A group from the North Central Chapter of the Arkansas Master Naturalists ( www.Home.ArkansasMasterNaturalists.org ) was blessed with "short sleeve weather" on the first day of December, as they gathered at Kyle's Landing on the Buffalo National River in northwest Arkansas, for the purpose of hiking Indian Creek Trail, which is one of several trails in the area.
Since most hikers these days are either carrying a phone that takes photos, or a camera, it is always a good idea to take a photo of the map shown on a sign at the beginning of a trail head. This can serve not only to identify the area when you are reviewing the photographs months later, but also as a reference in the event you were to get lost along the trail.
There is no official trail through the area, because of the constantly varying water levels in Indian Creek. On the day our group went through, the creek bed was mostly dry, and covered with leaves. The trek is about five miles, round trip.
There are several places along the stream bed where the water flow goes underground, then re-emerges hundreds of yards away. Seeing some of the places where the water was coming out of rocks reminded me of the verse in Exodus 17:6 where God tells Moses, "Strike the rock, and water will come out of it for the people to drink."
There were still a few deep pools of water along the creek bed, and there are various ways to try to get around these pools, depending on whether a person wants to climb up and around the "obstacle", or risk traversing the slippery rock sides of the pool. One of the hikers in our group, took an unexpected slip into the cold water, trying to navigate the bluff line in this photograph. It is a reminder that it does not hurt to carry a change of clothes, and your electronic devices in zip lock bags!
There was alot of communicating between hikers above the creek, with those below on the creek bed, sharing information about the best way to proceed. Sometimes, if you were up high, you could see a passage way that was not visible to those at creek bed level.
When the water is low, it is easy to find scenic spots for lunch, where everyone can sit down, even if your group is large, like ours was.
Another advantage of going when the water is low, is that it enables you to see the interesting rock formations that would be covered up with heavy spring rains.
There are a couple of caves along the Indian Creek hike, but the National Park Service has posted these notices, with the hopes of protecting the cave inhabitants from devastating diseases, carried by humans. In particular, there is concern that a malady called "White Nose Syndrome" is destroying entire bat colonies in the eastern United States. (So when you hear someone talk about "White Nose Syndrome", they are probably NOT referring to the lifeguard whose nose is plastered with white zinc oxide to prevent sunburn!)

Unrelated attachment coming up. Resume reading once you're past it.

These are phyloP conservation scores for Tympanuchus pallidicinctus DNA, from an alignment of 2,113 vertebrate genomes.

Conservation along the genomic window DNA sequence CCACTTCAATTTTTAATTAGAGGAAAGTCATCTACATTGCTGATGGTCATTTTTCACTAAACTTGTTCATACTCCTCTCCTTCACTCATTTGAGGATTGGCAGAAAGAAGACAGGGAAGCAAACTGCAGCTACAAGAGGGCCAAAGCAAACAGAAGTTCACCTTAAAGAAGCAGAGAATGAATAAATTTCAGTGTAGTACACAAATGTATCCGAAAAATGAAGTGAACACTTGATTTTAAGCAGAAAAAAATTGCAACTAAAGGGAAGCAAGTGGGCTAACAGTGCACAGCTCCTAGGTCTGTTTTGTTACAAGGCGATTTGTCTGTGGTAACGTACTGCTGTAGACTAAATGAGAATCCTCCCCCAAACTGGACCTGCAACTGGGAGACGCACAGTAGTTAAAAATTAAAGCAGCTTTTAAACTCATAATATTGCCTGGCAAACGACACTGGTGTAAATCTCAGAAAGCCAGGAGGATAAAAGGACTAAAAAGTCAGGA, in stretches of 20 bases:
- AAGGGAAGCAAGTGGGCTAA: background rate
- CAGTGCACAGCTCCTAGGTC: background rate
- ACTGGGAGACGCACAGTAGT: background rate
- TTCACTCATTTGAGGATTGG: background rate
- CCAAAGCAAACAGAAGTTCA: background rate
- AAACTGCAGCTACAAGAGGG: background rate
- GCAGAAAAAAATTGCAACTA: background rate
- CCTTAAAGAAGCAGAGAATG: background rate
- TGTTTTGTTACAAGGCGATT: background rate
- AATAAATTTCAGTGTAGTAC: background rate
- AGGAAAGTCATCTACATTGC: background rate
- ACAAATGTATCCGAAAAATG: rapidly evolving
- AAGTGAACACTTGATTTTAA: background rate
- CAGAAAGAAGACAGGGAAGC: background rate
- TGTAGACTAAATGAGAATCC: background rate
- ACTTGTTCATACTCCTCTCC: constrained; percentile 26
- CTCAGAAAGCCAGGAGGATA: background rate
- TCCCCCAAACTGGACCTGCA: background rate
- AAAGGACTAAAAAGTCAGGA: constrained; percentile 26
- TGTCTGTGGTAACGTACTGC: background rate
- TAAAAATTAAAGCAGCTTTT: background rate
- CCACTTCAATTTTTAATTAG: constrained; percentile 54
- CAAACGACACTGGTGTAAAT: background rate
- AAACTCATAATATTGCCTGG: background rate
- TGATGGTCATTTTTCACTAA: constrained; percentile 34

Perhaps you have read about hiking the slot canyons of Utah, but the Arkansas Ozarks also has some moss-covered examples of slot canyons, as well! The hiker with the orange shirt shown in the photo, is dwarfed on both sides by the towering limestone bluffs that line both sides of the creek bed near the area where our group turned around.
At the spot where the creek bed "dead ends", there is a a very tall bluff line, that some members of our group decided to climb. One book I read said that the National Park Service reports more injuries in the Indian Creek area, than any of their other wilderness sections. And in fact, one of our members did come out with their arm in a makeshift sling, after slipping on the limestone, and catching their fall by landing quite hard on their hand.
When climbers are scaling the various levels of the bluff line, the crumbling rock ledges often break off, sending a rock slide upon those below. Hence, another reason to use extreme caution, even as a spectator in this area. I did not try scaling this bluff, but I was still able to see part of the "Eye of the Needle". In the upper left corner of this photo, there is a small blue dot. That is actually a very large opening in the bluff, where daylight (and people) can get through.
Some of our members used a (very old looking) rope that they found tied to a tree, to access the upper levels of the box canyon. If scaling the summit is important to you, it is probably wise to carry your own rope, so that you will know that it is strong, and not weakened by being out in the harsh environment, in constant use.
It is easy to understand why photographers like for their subjects to wear brightly-colored shirts when climbing, so the camera can more readily "capture" their whereabouts. For example, the three men in dark clothes, two thirds of the way up the bluff, are barely visible against the muted tones of the stone and vegetation.
The guys were not the only ones who did some climbing! This photo shows my friend Joan on one of the Indian Creek bluffs, and she is a good example of wearing bright colors, to stand out against the stone.
Of course, when the camera is turned in its proper, horizontal position, you can see that the previous, so-called "climbing photo" of me, was trick photography, taught to me by my rock-climbing son!
As Master Naturalists, people in our group are not only looking at the "macro" scenery, but the "micro" scenery as well. In this picture, Dwan is shown getting a photo of an itsy-bitsy mushroom that caught her eye, as it was different from any that she had ever seen before.
The North Central Chapter of the Arkansas Master Naturalists will be starting a new "semester" of training in January, 2013. If you are interested in learning more about the activities of the local chapter, or enrolling in the next session of training, you may phone the Bull Shoals-White River State park at 870-445-3629. Being a part of this very worthwhile organization is sure to bring you "miles of smiles"!! Tricia